Aggressive blood sugar control does not improve survival in diabetic patients with kidney failure, according to a study appearing in an upcoming issue of the Clinical Journal of the American Society Nephrology (CJASN). The results suggest that physicians should individualize blood sugar targets for these patients and not rely on recommendations based on studies in the general population.
Uncontrolled blood sugar levels can cause serious health problems for diabetic patients with kidney failure; however, studies provide conflicting results on the benefits and risks of aggressive blood sugar control in these individuals.
By studying 24,875 dialysis patients for a maximum of three years of follow-up, Mark Williams, MD (Joslin Diabetes Center) and his colleagues found that only sustained extremes -- either high or low -- in blood sugar levels increased patients' risk of dying prematurely. Type 2 diabetes patients with hemoglobin A1c levels (a measure of average blood sugar levels) greater 11.0% were particularly at risk, with a 21% increased likelihood of dying during the study. In the small (5.5%) subgroup of patients with type 1 diabetes, those with hemoglobin A1c levels greater than 9% had a 52% increased risk of dying during the study.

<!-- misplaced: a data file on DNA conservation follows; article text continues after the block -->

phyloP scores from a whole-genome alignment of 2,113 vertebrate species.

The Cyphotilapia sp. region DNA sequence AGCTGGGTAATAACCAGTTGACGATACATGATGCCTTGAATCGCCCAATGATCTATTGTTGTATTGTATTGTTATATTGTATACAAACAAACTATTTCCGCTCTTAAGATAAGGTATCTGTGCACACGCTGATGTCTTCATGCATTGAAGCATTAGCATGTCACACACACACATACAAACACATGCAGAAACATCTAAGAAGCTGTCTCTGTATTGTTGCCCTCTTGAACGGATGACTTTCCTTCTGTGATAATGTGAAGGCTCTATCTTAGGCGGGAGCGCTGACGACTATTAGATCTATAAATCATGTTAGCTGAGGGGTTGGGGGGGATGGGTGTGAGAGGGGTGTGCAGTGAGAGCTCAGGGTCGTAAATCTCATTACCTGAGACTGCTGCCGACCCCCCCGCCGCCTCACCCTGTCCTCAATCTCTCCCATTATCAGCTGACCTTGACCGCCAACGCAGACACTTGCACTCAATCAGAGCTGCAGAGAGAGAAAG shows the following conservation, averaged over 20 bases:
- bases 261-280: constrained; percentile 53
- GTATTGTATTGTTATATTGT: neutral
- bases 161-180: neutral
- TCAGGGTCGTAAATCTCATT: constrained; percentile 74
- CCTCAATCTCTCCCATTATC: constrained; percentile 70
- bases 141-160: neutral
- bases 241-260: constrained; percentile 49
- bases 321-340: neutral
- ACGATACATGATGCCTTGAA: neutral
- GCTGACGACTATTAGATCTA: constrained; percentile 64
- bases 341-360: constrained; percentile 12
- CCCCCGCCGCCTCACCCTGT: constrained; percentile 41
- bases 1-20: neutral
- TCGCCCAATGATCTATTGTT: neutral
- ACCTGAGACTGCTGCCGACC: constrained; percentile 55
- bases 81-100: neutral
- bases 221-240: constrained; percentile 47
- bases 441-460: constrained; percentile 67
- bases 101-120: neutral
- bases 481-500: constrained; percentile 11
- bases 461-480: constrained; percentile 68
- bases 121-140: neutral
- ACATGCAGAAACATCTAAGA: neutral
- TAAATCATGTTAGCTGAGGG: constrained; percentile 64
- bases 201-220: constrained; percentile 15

"In the absence of randomized, controlled trials, these results suggest that aggressive [blood sugar] control cannot be routinely recommended for all diabetic hemodialysis patients on the basis of reducing mortality risk," the authors concluded. They encouraged physicians who treat diabetic patients with kidney failure to individualize blood sugar targets based on the potential risks and benefits for each patient.
Study co-authors include Eduardo Lacson Jr., MD, Weiling Wang, J. Michael Lazarus, MD, Raymond Hakim, MD, PhD (Fresenius Medical Care-North America).
In reviewing the results of this study in an accompanying editorial, Joachim Ix, MD (University of California, San Diego and Veterans Affairs San Diego Healthcare System) noted that "to date, there are no data available from randomized clinical trials targeting different hemoglobin A1c levels and powered for cardiovascular events or mortality in end-stage renal disease populations. In their absence, the marked statistical power and elegant analyses provided by these… investigators provide useful insights." He agreed that individualized hemoglobin A1c targets might be more appropriate than a one-size-fits-all target.
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